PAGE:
We need to stick to the purpose of this Bill, which establishes NHS foundation trusts as a new type of NHS organisation that will provide local ownership and greater involvement of local communities in the NHS, alongside the huge injections of resources that the Government have made. This may be the first time that the NHS has been allowed to run with an adequate provision of resources. This Bill shifts power to the front line. The amendments would not do that or achieve many of the benefits wished for by their advocates. I recommend that the House does not accept the amendments.

4.45 p.m.

Baroness Cumberlege: I thank the Minister very much for his reply. I had hoped that he would have a warm feeling towards the amendments, but I suspect that it has been a cold shower. However, I would like to thank noble Lords for taking part in the debate. With one very notable exception and a few minor reservations there has been whole-hearted support for the amendments, for which I am very grateful.

The noble Lord, Lord Alderdice, and the noble Baroness, Lady Finlay of Llandaff, brought some additional strengths that enhanced the agency concept still further. It is extremely good to have the expert advice of the noble Lords, Lord Chan and Lord Walton of Detchant. Those who work or have worked in the health service really bring home the reality of what it is like and what this agency could do. I echo the tribute paid by my noble friend Lord Peyton of Yeovil to the noble Lord, Lord Walton of Detchant. I sense that he has had a modest conversion, for which I am extremely grateful.

My noble friend Lord Peyton of Yeovil asked about the role of the Secretary of State. If the agency were established, it would be most important for the Secretary of State to have confidence in the agency. As I said before, we have 192 different role models from which to build and which are succeeding. None would succeed, however, if the Secretary of State did not have confidence in them, so some accountability to the department, Ministers and, ultimately to the Secretary of State, is essential.

On the appointment of members to the agency, the chairman is appointed through the well-established independent appointments commission. Likewise, the appointments commission would appoint the non-executive members. However, when it comes to the appointment of the chief executive, the appointment is made by the chairman, but it is important that the Secretary of State has some say about whether he or she has confidence in that individual. Clearly, the agency would fail without that.

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The other mentions of the Secretary of State in my amendments also relate to accountability. However, I wish to stress that in no way do we have all the answers. It takes a long time to work through something as fundamental as this. I appreciate that the amendments are not perfect, as I said at the beginning of the debate. They need more work and I will not press them to a vote this afternoon. I am trying to build a case, over time, that I believe to be irrefutable. It took me 17 years to get neighbourhood nursing recommendations adopted by the government as a national scheme, and to get something as simple as nurse prescribing to happen within the National Health Service.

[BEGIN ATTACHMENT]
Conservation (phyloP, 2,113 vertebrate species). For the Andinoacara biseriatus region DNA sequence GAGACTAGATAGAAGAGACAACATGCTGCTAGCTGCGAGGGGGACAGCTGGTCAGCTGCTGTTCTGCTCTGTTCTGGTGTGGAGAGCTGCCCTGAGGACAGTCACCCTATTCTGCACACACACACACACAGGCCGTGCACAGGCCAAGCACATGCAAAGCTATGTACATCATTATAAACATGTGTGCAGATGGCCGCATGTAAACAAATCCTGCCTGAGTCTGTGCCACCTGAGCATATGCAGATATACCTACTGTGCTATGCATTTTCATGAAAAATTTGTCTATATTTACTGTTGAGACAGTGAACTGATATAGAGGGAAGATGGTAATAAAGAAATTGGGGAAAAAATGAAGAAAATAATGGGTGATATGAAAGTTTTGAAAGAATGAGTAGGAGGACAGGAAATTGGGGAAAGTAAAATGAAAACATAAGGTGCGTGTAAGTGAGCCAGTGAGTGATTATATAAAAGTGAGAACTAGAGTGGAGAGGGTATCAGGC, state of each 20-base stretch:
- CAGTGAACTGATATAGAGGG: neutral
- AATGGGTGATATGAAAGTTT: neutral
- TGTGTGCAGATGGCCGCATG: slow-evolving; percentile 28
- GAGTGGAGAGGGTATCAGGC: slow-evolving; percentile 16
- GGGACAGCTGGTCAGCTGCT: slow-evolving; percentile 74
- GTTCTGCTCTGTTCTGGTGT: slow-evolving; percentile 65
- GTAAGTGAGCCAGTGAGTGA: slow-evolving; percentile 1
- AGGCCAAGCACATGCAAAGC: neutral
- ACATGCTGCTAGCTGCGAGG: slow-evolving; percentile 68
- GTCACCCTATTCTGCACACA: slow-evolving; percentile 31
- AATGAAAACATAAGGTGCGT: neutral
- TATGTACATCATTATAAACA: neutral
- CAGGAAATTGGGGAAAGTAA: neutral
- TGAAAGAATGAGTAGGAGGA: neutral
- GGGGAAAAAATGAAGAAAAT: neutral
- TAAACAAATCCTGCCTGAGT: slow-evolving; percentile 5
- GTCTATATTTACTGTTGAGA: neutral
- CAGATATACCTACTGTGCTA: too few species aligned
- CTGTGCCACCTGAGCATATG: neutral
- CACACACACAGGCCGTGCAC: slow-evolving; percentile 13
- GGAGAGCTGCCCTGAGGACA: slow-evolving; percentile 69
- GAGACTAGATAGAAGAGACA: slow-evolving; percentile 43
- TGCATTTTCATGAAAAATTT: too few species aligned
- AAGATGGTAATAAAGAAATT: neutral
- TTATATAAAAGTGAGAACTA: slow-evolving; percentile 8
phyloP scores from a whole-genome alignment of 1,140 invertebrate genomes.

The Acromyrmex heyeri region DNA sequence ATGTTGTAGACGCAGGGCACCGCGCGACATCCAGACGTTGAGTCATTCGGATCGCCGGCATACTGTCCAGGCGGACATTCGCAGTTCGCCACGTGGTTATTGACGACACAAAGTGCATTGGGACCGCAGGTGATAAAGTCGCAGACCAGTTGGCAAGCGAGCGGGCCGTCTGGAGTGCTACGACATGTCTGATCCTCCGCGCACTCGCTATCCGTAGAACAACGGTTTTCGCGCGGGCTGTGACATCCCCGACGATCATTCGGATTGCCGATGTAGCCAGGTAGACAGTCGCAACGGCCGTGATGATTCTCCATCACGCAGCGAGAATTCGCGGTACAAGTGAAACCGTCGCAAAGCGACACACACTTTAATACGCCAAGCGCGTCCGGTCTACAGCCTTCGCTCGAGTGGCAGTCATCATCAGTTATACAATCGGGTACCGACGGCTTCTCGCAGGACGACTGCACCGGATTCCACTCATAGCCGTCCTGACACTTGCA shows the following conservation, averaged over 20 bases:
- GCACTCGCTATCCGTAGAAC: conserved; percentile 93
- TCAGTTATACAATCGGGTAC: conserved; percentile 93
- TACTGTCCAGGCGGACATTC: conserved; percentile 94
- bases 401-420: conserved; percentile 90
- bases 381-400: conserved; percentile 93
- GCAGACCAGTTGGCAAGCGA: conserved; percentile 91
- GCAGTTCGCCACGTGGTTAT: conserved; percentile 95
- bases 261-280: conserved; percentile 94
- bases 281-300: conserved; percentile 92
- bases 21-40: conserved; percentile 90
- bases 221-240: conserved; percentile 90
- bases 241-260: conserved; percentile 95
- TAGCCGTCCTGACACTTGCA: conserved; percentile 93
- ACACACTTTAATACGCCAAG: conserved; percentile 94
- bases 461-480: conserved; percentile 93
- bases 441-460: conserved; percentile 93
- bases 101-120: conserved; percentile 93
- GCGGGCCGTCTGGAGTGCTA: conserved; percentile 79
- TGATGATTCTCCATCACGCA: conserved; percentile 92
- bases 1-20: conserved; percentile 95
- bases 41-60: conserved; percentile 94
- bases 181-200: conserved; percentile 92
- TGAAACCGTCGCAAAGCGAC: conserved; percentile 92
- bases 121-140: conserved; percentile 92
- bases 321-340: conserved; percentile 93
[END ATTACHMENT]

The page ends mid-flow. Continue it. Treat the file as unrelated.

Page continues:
When we debated similar amendments 18 months ago, I warned your Lordships that I would bore for Britain, which is exactly what I intend to do. I believe that change will not happen overnight. The noble Lord, Lord Warner, is absolutely right that we cannot suddenly do something like this: it needs a lot of working through. That is why I am grateful to have an organisation such as the King's Fund which has considerable intelligence and brainpower in its team to work on the problem.

My noble friend Lady Carnegy of Lour asked about the Manpower Services Commission. Clearly, the agency would have the answer to such detailed questions. Whether the department could answer for the agency depends entirely on the rules of engagement. That is something that would need to be worked out. With regard to the National Health Service in Scotland, I do not know whether the King's Fund has approached the Scottish Parliament. I shall let my noble friend know.

I thank my noble friend Earl Howe for his welcome to the debate and for his careful analysis and wish to give the concept a further push forward. I also thank the noble Lord, Lord Clement-Jones. I agree with him that the rot set in when the role of chief executive merged with that of the Permanent Secretary. I welcome his endorsement of at least the thrust to devolution and to the amendments.

The Minister made a point about the Prison Service, which is an interesting parallel. He is right that in the mid-1990s, there was a considerable hiccup within the devolved Prison Service and we all remember the issue that followed in terms of the chief executive's position. However, the devolved Prison Service is still there. That framework still exists. It exists because there is clarity about who is responsible for what. We are getting better at working with non-departmental government bodies because we are beginning to clarify which role is whose and where the responsibilities lie.

The National Health Service is a candidate for that approach. It is wrong that politicians should be involved in the day-to-day running of the service. Politicians have a serious role, but it is not a role in micro-management or in "targetitis", however enjoyable it might be for past Ministers who have taken part. The role of politicians is strategic; it relates to the sense of direction, and they should not be distracted from that. Our present system does not

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allow that to happen, and the National Health Service is in serious danger when we come to elections. Only one issue need blow up, and, suddenly, there are different strategies and different policies. Politicians shoot from the hip, and nobody has worked it through because we have aggressive media that prompt such things to happen.